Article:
By Bing Liang, Ph.D. and Cary Miller, Ph.D.

We have published other blog postings relating to 35 U.S.C. §325(d), including a blog posting that addresses the PTAB’s October 24, 2017 notice designating three of its decisions as informative (here).  Recently, the PTAB instituted an inter partes review of US Patent No. 7,049,328 (the “’328 patent”) issued to Apotex Technologies, Inc. (IPR2017-01446) in view of a reference the USPTO had already considered during prosecution.

The ’328 patent is directed to using deferiprone, an iron chelating drug, to treat patients who require regular transfusions of red blood cells by stabilizing or reducing iron overload in their hearts.  Claim 1 is illustrative of the challenged claims and recites:

  1. A method of treating iron induced cardiac disease in a blood transfusion dependent patient experiencing an iron overload condition of the heart, said method comprising administering to the patient a therapeutically effective amount of deferiprone or a physiologically acceptable salt thereof sufficient to stabilize/reduce iron accumulation in the heart resulting from being transfusion dependent.

The Petitioner contended, among other arguments, that the challenged claims are unpatentable as anticipated by a prior art reference, Hoffbrand.  It asserted Hoffbrand discloses treating iron-overloaded regularly transfused patients with deferiprone and that some of the treated patients had a liver iron content above 15.0 mg/g dry weight.  Hoffbrand does not explicitly mention an iron overload condition in the heart.  However, the Petitioner supported its inherent anticipation position by including an expert declaration stating —“Hoffbrand discloses that ten patients had a liver iron content above 15.0 mg/g dry weight, which falls in the range of iron content that has been associated with cardiac disease due to iron overload,” thereby connecting the liver iron content in Hoffbrand with the claimed “iron overload condition of the heart” or “iron-induced cardiac disease” required by independent claims 1, 2, and 4-10.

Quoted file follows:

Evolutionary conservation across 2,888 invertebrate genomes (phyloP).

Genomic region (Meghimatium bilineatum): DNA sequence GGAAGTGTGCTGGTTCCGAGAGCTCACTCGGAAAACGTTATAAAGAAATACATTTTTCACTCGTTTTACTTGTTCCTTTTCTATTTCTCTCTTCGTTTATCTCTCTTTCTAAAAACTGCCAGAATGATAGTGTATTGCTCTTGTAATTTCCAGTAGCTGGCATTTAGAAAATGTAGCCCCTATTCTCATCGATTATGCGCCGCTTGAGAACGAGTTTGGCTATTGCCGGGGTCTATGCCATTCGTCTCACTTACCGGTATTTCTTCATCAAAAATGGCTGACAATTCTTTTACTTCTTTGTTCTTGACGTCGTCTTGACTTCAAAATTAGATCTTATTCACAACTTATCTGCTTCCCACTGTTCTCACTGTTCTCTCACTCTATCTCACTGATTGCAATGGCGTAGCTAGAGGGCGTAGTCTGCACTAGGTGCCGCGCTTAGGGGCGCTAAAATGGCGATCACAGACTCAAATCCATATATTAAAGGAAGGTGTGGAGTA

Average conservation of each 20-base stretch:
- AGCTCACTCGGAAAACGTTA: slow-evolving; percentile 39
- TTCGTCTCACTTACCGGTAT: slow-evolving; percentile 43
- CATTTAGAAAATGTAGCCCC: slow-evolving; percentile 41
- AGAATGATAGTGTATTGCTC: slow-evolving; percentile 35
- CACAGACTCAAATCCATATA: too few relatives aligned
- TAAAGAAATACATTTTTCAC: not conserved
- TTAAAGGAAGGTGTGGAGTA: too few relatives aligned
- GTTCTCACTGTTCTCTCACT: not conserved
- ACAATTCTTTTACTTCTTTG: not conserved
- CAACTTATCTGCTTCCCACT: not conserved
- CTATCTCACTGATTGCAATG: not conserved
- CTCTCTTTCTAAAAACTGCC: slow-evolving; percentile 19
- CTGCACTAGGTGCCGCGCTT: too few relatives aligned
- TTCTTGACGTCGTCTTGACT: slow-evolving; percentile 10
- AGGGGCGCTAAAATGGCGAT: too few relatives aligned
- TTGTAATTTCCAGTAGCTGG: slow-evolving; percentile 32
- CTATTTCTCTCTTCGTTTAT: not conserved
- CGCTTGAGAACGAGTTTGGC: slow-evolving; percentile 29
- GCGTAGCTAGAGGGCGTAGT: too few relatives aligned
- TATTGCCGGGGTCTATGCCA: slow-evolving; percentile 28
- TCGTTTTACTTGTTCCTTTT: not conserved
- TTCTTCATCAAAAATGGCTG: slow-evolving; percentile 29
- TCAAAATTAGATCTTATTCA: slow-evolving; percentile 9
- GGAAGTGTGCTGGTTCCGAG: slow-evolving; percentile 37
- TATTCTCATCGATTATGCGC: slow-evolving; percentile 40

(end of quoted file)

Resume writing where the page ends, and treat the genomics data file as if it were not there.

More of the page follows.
The Patent Owner urged the PTAB to exercise its discretion and decline to institute this ground under 35 U.S.C. § 325(d) because “Hoffbrand was expressly considered, on numerous occasions, by the Examiner during prosecution of the ’328 Patent.”

The PTAB decided that while it has discretion to reject the request under § 325(d) because the same or substantially the same prior art or arguments were previously presented to the USPTO, it was not persuaded by the Patent Owner’s argument after considering all of the relevant facts and circumstances in this case.  In coming to its conclusion, the PTAB reasoned that “[p]etitioner relies on a declaration…, which Patent Owner does not allege is duplicative of evidence previously presented to the Office”, and cited to Tandus Flooring, Inc. v. Interface, Inc., Case IPR2013-00333at *2 (PTAB Dec. 9, 2013) to support its decision.

Take away:

An expert declaration can provide new evidence to persuade the PTAB to institute an IPR over a previously considered prior art reference.  Patent Owners will want to carefully address such expert declarations in their preliminary responses, and should consider arguing that the information in the declaration is duplicative of information already considered by the USPTO.

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Dr. Cary Miller’s practice focuses on assisting life sciences clients with their patent issues. She works with clients in patent prosecution, prelitigation analysis, PTAB proceedings, and patent litigation. Prior to joining Jones Day, Cary participated in numerous biotechnology and pharmaceutical patent lawsuits including representing companies in Hatch-Waxman litigation, biosimilars litigation, and in litigation relating to DNA sequencing.